The Town of Watertown is a city in Middlesex County, Massachusetts. Archeological evidence suggests that Watertown was inhabited for thousands of years before the arrival of settlers from England. Two Native American tribes, the Pequossette and the Nonantum, had settlements on the banks of the river later called the Charles. Watertown, first known as Saltonstall Plantation, was one of the earliest of the Massachusetts Bay settlements. It was begun early in 1630 by a group of settlers led by Sir Richard Saltonstall and the Rev. George Phillips and officially incorporated that same year.
In 1632, the residents of Watertown protested against being compelled to pay a tax for the erection of a stockade fort at Cambridge. This event, considered the first protest in America against taxation without representation, led to the establishment of representative government in the colony. For several months early in the American Revolution, the Committees of Safety and Correspondence made Watertown their headquarters.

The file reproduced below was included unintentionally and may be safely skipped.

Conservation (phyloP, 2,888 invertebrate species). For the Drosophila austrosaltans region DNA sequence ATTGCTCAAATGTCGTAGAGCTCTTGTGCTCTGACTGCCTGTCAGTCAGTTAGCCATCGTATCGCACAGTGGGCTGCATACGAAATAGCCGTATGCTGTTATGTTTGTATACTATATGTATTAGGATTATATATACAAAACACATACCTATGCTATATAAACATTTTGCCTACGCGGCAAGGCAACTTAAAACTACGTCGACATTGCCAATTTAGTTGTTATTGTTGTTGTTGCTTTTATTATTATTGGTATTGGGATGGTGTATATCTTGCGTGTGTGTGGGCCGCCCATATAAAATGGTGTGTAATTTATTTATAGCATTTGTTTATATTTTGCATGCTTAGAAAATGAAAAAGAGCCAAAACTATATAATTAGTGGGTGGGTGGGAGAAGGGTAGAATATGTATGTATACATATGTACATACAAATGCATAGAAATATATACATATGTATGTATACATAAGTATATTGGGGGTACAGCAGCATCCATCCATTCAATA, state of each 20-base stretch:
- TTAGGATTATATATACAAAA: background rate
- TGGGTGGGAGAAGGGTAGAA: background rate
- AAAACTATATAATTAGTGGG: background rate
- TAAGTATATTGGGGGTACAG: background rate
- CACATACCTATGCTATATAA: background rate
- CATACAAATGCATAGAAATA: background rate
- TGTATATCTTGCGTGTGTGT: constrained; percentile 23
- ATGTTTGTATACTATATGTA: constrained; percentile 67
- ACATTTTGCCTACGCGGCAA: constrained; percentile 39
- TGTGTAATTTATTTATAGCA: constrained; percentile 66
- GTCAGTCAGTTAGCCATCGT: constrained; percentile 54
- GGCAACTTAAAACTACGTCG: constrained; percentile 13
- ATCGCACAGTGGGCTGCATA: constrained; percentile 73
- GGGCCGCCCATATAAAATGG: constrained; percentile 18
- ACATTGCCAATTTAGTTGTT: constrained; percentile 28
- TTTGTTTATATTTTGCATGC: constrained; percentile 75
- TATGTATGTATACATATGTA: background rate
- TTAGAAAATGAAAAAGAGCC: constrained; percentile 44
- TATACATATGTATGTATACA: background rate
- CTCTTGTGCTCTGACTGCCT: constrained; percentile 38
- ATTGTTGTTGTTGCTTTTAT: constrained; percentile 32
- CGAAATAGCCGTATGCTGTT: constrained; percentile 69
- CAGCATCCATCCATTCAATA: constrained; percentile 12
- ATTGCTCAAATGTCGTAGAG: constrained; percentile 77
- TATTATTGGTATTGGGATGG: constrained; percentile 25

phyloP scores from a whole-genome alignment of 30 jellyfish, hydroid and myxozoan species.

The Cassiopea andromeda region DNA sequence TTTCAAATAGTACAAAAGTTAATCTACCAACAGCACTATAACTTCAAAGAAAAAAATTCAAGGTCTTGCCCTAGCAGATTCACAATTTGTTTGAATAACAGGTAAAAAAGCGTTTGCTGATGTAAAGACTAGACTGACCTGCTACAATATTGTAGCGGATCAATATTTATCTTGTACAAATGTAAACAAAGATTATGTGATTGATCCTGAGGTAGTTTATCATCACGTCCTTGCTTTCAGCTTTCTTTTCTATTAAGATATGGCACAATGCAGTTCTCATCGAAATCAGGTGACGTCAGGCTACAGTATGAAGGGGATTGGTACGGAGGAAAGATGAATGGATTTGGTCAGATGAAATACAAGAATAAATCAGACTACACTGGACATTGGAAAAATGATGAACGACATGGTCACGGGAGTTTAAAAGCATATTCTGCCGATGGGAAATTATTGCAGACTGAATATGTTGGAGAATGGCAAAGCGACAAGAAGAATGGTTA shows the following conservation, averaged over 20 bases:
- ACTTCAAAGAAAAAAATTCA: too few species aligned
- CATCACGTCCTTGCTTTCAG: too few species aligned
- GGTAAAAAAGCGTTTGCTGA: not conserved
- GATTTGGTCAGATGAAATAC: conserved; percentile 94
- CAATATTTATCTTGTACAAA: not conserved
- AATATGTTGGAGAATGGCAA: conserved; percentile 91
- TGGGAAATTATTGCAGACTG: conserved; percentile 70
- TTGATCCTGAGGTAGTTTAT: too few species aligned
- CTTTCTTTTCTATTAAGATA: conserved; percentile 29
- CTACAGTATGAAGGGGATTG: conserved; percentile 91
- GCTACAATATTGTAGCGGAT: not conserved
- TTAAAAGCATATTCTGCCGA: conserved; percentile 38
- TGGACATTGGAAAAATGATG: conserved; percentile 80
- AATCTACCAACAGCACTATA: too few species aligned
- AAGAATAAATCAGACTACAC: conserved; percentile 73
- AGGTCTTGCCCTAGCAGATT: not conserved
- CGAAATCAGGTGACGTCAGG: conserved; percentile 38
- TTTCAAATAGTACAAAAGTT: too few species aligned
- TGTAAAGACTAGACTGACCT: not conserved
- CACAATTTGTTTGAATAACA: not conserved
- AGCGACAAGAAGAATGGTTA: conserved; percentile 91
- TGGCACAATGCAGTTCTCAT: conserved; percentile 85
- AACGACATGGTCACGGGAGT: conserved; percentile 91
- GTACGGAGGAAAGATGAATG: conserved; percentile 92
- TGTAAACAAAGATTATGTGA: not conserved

As property values within the Boston metropolitan area continue to rise, Watertown has gained in appeal as an attractive, affordable alternative to more expensive communities such as Cambridge, Brookline and Belmont. Close to Soldiers Field Road and the Massachusetts Turnpike, major arteries into downtown Boston, Watertown has easy access to both Boston nightlife and more suburban communities such as Newton.